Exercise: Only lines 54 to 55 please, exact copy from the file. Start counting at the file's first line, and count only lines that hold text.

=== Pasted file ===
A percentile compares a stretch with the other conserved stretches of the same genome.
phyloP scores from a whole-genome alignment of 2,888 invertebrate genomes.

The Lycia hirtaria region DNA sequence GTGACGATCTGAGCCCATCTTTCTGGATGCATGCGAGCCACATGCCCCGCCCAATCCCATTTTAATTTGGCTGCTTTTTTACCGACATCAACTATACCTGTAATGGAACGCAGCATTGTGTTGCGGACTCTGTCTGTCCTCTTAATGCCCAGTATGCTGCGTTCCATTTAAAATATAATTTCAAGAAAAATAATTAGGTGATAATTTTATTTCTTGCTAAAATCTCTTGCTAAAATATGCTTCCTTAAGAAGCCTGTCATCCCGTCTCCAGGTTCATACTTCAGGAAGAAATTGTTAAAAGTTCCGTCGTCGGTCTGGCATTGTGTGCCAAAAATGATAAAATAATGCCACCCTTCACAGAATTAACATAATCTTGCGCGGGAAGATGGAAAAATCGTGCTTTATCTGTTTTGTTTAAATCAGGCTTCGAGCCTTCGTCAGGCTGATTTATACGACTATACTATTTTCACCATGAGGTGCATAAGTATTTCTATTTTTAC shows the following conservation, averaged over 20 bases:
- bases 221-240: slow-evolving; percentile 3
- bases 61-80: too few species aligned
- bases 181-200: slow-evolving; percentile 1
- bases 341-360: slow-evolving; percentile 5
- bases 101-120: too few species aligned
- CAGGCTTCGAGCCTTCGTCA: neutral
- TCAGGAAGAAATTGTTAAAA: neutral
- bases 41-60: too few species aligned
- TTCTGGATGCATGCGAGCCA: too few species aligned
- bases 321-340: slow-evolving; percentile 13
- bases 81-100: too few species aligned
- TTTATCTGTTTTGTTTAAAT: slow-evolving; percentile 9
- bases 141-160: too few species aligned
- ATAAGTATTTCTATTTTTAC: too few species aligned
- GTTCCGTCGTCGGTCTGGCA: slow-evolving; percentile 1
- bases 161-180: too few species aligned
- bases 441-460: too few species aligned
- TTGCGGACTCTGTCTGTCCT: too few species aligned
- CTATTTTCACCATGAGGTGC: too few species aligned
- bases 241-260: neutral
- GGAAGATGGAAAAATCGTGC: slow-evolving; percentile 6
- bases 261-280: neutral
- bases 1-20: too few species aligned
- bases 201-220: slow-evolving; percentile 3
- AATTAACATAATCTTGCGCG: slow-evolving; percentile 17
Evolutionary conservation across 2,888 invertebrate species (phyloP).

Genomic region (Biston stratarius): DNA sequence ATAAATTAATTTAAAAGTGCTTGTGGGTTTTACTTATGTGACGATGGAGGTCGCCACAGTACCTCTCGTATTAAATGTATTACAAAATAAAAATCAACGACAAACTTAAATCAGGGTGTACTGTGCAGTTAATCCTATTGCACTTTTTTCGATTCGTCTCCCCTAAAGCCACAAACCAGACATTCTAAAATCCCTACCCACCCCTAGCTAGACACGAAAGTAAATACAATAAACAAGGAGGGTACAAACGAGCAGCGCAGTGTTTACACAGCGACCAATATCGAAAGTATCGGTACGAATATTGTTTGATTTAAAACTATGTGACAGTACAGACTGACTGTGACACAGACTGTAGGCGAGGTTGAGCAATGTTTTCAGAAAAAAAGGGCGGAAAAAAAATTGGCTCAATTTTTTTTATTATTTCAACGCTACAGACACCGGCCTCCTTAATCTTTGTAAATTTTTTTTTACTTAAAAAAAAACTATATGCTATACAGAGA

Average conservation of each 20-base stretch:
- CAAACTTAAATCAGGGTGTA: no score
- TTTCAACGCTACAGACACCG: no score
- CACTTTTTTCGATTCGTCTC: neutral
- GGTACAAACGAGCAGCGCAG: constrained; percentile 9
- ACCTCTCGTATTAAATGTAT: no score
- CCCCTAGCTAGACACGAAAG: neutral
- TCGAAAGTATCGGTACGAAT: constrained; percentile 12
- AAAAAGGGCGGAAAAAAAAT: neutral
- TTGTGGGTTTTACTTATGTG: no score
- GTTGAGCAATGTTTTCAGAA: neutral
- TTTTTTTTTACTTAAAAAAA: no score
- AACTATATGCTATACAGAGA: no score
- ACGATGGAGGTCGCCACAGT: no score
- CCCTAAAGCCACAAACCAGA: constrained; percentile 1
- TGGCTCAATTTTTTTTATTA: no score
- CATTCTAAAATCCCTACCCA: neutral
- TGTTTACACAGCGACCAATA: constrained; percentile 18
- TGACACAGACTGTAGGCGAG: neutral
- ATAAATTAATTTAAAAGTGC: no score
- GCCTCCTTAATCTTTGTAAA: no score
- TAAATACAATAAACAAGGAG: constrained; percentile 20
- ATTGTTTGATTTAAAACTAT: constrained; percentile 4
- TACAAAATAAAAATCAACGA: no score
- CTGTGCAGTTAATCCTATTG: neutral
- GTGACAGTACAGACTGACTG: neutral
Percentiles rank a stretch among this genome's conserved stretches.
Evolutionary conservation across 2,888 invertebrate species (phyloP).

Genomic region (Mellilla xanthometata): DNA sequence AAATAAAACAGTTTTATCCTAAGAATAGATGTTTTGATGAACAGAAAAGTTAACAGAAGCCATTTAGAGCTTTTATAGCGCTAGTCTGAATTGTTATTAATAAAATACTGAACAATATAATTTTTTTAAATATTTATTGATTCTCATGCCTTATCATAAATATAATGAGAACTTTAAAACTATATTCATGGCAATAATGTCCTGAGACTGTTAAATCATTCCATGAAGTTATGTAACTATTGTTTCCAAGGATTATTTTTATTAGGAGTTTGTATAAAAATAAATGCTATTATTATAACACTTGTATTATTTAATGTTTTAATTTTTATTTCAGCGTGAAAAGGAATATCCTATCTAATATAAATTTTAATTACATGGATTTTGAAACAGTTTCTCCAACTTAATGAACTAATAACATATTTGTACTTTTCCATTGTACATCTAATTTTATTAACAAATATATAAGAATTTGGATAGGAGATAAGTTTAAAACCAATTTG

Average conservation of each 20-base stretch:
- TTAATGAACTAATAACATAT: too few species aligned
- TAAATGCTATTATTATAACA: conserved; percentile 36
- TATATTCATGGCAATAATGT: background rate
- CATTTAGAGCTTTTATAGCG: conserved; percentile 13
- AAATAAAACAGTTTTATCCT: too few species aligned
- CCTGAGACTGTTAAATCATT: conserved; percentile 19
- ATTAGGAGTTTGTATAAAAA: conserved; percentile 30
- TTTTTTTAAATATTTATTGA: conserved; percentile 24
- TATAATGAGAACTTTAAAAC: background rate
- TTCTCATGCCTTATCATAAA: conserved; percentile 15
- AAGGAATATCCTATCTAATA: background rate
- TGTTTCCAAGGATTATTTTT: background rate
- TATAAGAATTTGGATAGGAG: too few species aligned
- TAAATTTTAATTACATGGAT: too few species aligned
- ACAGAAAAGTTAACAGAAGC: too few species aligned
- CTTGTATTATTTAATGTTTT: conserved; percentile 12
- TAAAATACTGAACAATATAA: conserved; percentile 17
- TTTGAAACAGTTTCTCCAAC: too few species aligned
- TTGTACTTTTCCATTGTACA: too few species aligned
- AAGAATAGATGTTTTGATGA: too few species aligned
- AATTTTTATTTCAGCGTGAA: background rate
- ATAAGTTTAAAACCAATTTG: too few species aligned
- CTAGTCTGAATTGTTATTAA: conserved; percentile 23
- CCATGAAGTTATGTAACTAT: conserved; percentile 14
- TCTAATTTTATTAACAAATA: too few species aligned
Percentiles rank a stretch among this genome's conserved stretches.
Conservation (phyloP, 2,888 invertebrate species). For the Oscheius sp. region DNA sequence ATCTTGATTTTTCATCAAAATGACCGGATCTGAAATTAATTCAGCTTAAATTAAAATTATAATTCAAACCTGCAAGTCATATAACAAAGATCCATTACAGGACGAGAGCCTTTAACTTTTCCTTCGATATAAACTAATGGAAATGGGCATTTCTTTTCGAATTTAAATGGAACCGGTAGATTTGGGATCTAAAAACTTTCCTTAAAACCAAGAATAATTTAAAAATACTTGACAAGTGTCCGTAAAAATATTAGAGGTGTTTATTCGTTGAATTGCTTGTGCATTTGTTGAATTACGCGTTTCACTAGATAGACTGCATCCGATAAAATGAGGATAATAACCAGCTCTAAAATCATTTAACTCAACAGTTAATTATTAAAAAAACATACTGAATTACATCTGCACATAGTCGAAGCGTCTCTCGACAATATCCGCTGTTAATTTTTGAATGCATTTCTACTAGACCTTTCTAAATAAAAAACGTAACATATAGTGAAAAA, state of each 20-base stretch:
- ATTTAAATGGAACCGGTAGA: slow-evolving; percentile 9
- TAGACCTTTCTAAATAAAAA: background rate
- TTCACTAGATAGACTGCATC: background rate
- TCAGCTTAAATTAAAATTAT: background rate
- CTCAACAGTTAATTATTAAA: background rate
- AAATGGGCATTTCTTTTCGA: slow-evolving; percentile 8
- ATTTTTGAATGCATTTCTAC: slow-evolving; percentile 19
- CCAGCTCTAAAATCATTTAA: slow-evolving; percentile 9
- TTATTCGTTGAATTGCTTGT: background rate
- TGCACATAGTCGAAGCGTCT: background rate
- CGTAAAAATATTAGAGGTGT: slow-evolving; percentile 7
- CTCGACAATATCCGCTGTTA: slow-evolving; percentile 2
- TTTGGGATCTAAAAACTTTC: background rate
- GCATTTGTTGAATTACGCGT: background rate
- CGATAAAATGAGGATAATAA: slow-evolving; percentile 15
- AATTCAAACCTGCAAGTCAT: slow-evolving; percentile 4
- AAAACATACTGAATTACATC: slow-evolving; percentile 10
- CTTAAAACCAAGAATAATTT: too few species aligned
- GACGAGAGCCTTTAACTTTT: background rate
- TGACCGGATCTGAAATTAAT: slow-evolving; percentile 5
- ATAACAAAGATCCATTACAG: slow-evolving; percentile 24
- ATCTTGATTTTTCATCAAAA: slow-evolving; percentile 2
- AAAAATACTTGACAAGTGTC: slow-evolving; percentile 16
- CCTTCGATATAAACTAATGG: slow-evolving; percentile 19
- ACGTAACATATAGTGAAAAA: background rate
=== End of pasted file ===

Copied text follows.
- TACAAAATAAAAATCAACGA: no score
- CTGTGCAGTTAATCCTATTG: neutral